If I have a small claim to fame, it has been for the observation that the shift to a less affluent and less stable future will mean families living together – my semi-famous essay about the apocalypse looking less like Mad Max than “your brother-in-law living on your couch for two years” seems to be about right – and as I wrote in my very first essay on the subject, many years ago, demographics and social trends only lead us in the same direction that economic necessity will.

The Pew survey already has found that Medicare cuts make it more attractive for elders to move in with family – as the Baby Boomer population ages, this will become even more common, I suspect. The truth is that subsidy cuts to assisted living and elder care facilities, devaluation of housing (the asset most people hope to trade for future care) and the economic crisis we are facing in health care costs means that many of us are likely to find ourselves having much poorer choices than we already have (and the ones we have aren’t great) for elder care. Not everyone will live with their aging parents – and for some people, with deep family issues or severe health issues that can’t be handled at home, this isn’t even an option, but for milliions, it will be.

What we’ve established is that when we absolutely have to, we can get over the idea of the nuclear family, let go a little of the idea that we all need huge amounts of personal space (Virginia Woolf’s case for a room of one’s own was anchored in the space realities of early 20th century housing – think 12×12, not the 850 square feet per person that was the average in 2005.), deal with our issues with our parents or kids (assuming they weren’t too horrible.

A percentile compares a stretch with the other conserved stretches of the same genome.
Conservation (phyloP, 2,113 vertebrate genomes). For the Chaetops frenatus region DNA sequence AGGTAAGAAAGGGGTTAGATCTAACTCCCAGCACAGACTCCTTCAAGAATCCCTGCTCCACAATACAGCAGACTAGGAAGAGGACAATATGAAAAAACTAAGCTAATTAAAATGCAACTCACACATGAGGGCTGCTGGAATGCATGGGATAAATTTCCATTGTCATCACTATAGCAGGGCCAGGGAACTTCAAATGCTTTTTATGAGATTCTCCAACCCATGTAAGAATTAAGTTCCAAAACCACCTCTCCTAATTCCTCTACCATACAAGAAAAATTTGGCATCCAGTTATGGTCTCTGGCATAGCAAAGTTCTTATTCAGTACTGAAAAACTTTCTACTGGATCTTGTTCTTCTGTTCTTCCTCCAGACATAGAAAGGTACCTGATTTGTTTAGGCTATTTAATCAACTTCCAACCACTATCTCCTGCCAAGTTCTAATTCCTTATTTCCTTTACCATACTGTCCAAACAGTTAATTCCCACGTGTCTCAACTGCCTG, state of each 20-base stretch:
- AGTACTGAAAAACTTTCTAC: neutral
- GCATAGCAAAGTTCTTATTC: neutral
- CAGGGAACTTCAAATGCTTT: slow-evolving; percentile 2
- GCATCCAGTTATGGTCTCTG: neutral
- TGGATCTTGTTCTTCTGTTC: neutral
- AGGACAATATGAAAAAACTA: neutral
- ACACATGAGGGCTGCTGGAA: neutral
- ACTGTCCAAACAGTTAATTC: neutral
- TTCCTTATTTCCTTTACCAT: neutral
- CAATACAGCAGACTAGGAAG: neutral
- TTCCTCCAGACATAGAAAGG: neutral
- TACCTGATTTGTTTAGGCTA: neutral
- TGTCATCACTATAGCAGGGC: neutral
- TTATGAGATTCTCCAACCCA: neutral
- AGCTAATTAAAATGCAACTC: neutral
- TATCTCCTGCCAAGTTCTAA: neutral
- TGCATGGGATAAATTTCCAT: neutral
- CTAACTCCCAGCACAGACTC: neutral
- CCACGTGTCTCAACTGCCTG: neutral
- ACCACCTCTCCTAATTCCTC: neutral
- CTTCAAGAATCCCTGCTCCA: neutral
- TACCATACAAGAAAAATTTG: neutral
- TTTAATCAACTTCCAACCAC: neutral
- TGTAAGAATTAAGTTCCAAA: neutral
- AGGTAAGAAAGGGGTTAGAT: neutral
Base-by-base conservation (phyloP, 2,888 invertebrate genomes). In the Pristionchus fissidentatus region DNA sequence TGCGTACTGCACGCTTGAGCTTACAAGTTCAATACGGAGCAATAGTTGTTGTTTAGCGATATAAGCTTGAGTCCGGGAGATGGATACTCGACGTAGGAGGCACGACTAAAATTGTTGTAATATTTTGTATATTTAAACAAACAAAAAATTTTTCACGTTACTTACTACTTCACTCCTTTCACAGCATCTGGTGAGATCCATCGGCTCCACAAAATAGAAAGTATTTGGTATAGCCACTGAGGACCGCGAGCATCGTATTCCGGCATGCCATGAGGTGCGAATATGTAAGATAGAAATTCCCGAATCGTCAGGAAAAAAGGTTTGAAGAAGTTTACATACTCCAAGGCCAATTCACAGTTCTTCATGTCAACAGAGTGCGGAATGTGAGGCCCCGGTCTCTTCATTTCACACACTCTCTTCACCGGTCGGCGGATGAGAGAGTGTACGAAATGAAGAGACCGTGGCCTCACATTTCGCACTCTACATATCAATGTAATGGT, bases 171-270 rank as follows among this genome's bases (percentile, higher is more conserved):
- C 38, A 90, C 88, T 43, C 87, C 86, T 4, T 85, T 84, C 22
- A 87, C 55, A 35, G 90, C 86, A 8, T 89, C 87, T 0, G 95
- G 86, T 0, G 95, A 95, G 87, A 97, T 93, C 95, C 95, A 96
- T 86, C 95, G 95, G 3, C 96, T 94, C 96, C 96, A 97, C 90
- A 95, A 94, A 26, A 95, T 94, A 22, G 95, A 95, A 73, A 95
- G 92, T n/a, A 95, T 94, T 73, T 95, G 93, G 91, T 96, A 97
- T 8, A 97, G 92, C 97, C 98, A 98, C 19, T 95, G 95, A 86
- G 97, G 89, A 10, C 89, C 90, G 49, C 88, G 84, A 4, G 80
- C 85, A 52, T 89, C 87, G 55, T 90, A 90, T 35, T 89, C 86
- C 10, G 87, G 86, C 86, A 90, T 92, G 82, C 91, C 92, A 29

But what we haven’t gotten around to is the next step – beginning to recogize this arrangement not as a tolerable necessity, but as one that offers deep and real potential benefits. We also have not yet begun to do it *before* it becomes necessary – that is, right now combining households occurs because we can’t pay the mortgage anymore, or because we can’t find a job and have to move in with Mom, or because we can’t afford assisted living and Grandma can’t live on her own. It is not yet occurring before the house goes into foreclosure in most cases. It is not yet occurring while Grandma and Grandpa are young enough to help out. It is not occurring because young couples are saying that maybe having their own home isn’t necessary, maybe it is ok to remain in shared space, with shared resources.